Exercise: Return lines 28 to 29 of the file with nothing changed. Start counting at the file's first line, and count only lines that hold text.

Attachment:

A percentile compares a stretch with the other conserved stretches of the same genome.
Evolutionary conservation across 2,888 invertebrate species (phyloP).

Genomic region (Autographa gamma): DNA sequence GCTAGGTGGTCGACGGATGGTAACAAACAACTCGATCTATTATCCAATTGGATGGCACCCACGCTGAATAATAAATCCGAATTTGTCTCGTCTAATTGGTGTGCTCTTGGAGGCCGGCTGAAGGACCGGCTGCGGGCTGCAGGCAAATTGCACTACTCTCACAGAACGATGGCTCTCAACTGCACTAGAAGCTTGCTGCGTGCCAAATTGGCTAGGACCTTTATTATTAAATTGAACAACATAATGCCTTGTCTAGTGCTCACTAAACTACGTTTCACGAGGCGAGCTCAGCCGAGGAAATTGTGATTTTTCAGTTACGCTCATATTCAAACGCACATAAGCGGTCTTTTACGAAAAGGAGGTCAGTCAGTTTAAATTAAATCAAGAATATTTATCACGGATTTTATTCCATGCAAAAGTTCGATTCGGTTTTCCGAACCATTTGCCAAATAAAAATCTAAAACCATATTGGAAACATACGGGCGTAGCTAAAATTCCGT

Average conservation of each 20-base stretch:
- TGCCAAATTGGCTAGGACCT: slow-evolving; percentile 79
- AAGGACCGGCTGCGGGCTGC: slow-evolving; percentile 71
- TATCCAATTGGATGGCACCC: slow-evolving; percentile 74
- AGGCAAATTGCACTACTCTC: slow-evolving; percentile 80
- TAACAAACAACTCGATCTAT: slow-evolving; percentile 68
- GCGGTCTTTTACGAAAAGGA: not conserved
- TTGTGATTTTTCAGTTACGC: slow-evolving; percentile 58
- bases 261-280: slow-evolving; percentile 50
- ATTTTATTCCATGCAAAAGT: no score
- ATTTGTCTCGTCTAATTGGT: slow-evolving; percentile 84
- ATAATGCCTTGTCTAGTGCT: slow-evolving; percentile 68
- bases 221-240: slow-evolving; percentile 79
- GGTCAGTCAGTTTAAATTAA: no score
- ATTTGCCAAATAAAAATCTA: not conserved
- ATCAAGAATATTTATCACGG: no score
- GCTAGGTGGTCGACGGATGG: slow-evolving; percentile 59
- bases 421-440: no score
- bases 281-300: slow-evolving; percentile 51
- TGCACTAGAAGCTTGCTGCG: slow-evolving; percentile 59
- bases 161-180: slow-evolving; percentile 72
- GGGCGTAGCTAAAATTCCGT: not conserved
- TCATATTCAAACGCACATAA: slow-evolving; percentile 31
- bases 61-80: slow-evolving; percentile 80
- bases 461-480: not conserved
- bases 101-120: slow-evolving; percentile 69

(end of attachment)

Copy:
- bases 461-480: not conserved
- bases 101-120: slow-evolving; percentile 69